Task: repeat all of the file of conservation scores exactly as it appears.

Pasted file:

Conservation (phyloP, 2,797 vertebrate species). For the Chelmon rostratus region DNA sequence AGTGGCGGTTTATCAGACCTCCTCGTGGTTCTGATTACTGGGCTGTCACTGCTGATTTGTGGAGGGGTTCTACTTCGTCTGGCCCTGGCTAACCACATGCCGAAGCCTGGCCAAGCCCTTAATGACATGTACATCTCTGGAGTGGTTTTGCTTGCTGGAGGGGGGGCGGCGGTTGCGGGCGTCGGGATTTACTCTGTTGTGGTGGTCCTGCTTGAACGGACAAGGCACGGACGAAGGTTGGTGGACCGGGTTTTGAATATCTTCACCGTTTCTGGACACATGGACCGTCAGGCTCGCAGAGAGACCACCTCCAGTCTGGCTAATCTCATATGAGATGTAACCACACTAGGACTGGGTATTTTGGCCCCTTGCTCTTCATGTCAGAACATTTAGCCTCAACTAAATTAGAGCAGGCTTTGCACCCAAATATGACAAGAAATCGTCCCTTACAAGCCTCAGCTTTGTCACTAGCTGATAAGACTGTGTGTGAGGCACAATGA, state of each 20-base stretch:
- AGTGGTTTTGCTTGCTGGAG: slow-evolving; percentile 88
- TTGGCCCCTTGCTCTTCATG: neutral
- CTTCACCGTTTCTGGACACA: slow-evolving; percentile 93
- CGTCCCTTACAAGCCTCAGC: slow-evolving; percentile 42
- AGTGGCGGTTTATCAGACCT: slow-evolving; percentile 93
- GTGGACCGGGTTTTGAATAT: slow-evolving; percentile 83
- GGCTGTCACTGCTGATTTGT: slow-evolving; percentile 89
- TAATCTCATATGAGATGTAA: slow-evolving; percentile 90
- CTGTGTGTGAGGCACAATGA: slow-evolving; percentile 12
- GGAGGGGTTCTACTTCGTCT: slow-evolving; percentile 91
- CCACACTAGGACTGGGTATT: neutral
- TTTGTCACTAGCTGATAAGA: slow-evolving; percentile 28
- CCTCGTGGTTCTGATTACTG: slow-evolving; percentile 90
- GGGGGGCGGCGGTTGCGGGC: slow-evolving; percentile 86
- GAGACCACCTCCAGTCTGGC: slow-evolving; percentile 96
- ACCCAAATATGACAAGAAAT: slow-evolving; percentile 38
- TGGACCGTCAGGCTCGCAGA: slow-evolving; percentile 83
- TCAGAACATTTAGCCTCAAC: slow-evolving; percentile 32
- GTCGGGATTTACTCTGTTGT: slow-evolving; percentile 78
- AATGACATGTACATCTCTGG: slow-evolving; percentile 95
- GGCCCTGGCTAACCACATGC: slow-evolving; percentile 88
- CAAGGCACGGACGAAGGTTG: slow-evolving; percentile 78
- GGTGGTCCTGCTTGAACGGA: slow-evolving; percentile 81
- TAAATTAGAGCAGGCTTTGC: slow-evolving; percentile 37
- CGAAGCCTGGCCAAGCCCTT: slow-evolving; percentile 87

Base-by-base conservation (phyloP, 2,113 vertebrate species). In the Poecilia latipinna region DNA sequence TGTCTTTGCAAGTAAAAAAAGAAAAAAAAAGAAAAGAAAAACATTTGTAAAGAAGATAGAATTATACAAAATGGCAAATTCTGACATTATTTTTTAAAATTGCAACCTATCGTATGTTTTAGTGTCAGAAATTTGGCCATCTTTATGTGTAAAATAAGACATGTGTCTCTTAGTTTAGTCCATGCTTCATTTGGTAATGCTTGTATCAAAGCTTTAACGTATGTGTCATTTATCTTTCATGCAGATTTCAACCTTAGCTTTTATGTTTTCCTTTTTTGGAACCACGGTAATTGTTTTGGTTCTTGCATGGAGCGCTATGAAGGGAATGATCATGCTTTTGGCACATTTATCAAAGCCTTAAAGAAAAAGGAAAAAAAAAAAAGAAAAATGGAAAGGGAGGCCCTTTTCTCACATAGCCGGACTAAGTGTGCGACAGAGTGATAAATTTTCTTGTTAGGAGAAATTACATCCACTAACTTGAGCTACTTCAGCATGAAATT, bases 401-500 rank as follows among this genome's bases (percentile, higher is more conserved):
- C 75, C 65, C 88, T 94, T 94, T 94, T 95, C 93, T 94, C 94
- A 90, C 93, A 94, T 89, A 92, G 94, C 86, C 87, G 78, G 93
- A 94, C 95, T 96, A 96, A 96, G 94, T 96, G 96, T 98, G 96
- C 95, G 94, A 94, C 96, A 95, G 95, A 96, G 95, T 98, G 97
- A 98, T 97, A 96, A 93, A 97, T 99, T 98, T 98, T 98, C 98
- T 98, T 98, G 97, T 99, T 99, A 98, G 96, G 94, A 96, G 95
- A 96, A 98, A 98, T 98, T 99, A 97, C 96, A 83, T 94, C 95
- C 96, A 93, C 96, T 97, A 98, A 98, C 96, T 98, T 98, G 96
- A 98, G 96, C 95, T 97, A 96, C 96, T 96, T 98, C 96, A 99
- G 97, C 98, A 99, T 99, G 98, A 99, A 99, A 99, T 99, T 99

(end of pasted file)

Conservation (phyloP, 2,797 vertebrate species). For the Chelmon rostratus region DNA sequence AGTGGCGGTTTATCAGACCTCCTCGTGGTTCTGATTACTGGGCTGTCACTGCTGATTTGTGGAGGGGTTCTACTTCGTCTGGCCCTGGCTAACCACATGCCGAAGCCTGGCCAAGCCCTTAATGACATGTACATCTCTGGAGTGGTTTTGCTTGCTGGAGGGGGGGCGGCGGTTGCGGGCGTCGGGATTTACTCTGTTGTGGTGGTCCTGCTTGAACGGACAAGGCACGGACGAAGGTTGGTGGACCGGGTTTTGAATATCTTCACCGTTTCTGGACACATGGACCGTCAGGCTCGCAGAGAGACCACCTCCAGTCTGGCTAATCTCATATGAGATGTAACCACACTAGGACTGGGTATTTTGGCCCCTTGCTCTTCATGTCAGAACATTTAGCCTCAACTAAATTAGAGCAGGCTTTGCACCCAAATATGACAAGAAATCGTCCCTTACAAGCCTCAGCTTTGTCACTAGCTGATAAGACTGTGTGTGAGGCACAATGA, state of each 20-base stretch:
- AGTGGTTTTGCTTGCTGGAG: slow-evolving; percentile 88
- TTGGCCCCTTGCTCTTCATG: neutral
- CTTCACCGTTTCTGGACACA: slow-evolving; percentile 93
- CGTCCCTTACAAGCCTCAGC: slow-evolving; percentile 42
- AGTGGCGGTTTATCAGACCT: slow-evolving; percentile 93
- GTGGACCGGGTTTTGAATAT: slow-evolving; percentile 83
- GGCTGTCACTGCTGATTTGT: slow-evolving; percentile 89
- TAATCTCATATGAGATGTAA: slow-evolving; percentile 90
- CTGTGTGTGAGGCACAATGA: slow-evolving; percentile 12
- GGAGGGGTTCTACTTCGTCT: slow-evolving; percentile 91
- CCACACTAGGACTGGGTATT: neutral
- TTTGTCACTAGCTGATAAGA: slow-evolving; percentile 28
- CCTCGTGGTTCTGATTACTG: slow-evolving; percentile 90
- GGGGGGCGGCGGTTGCGGGC: slow-evolving; percentile 86
- GAGACCACCTCCAGTCTGGC: slow-evolving; percentile 96
- ACCCAAATATGACAAGAAAT: slow-evolving; percentile 38
- TGGACCGTCAGGCTCGCAGA: slow-evolving; percentile 83
- TCAGAACATTTAGCCTCAAC: slow-evolving; percentile 32
- GTCGGGATTTACTCTGTTGT: slow-evolving; percentile 78
- AATGACATGTACATCTCTGG: slow-evolving; percentile 95
- GGCCCTGGCTAACCACATGC: slow-evolving; percentile 88
- CAAGGCACGGACGAAGGTTG: slow-evolving; percentile 78
- GGTGGTCCTGCTTGAACGGA: slow-evolving; percentile 81
- TAAATTAGAGCAGGCTTTGC: slow-evolving; percentile 37
- CGAAGCCTGGCCAAGCCCTT: slow-evolving; percentile 87

Base-by-base conservation (phyloP, 2,113 vertebrate species). In the Poecilia latipinna region DNA sequence TGTCTTTGCAAGTAAAAAAAGAAAAAAAAAGAAAAGAAAAACATTTGTAAAGAAGATAGAATTATACAAAATGGCAAATTCTGACATTATTTTTTAAAATTGCAACCTATCGTATGTTTTAGTGTCAGAAATTTGGCCATCTTTATGTGTAAAATAAGACATGTGTCTCTTAGTTTAGTCCATGCTTCATTTGGTAATGCTTGTATCAAAGCTTTAACGTATGTGTCATTTATCTTTCATGCAGATTTCAACCTTAGCTTTTATGTTTTCCTTTTTTGGAACCACGGTAATTGTTTTGGTTCTTGCATGGAGCGCTATGAAGGGAATGATCATGCTTTTGGCACATTTATCAAAGCCTTAAAGAAAAAGGAAAAAAAAAAAAGAAAAATGGAAAGGGAGGCCCTTTTCTCACATAGCCGGACTAAGTGTGCGACAGAGTGATAAATTTTCTTGTTAGGAGAAATTACATCCACTAACTTGAGCTACTTCAGCATGAAATT, bases 401-500 rank as follows among this genome's bases (percentile, higher is more conserved):
- C 75, C 65, C 88, T 94, T 94, T 94, T 95, C 93, T 94, C 94
- A 90, C 93, A 94, T 89, A 92, G 94, C 86, C 87, G 78, G 93
- A 94, C 95, T 96, A 96, A 96, G 94, T 96, G 96, T 98, G 96
- C 95, G 94, A 94, C 96, A 95, G 95, A 96, G 95, T 98, G 97
- A 98, T 97, A 96, A 93, A 97, T 99, T 98, T 98, T 98, C 98
- T 98, T 98, G 97, T 99, T 99, A 98, G 96, G 94, A 96, G 95
- A 96, A 98, A 98, T 98, T 99, A 97, C 96, A 83, T 94, C 95
- C 96, A 93, C 96, T 97, A 98, A 98, C 96, T 98, T 98, G 96
- A 98, G 96, C 95, T 97, A 96, C 96, T 96, T 98, C 96, A 99
- G 97, C 98, A 99, T 99, G 98, A 99, A 99, A 99, T 99, T 99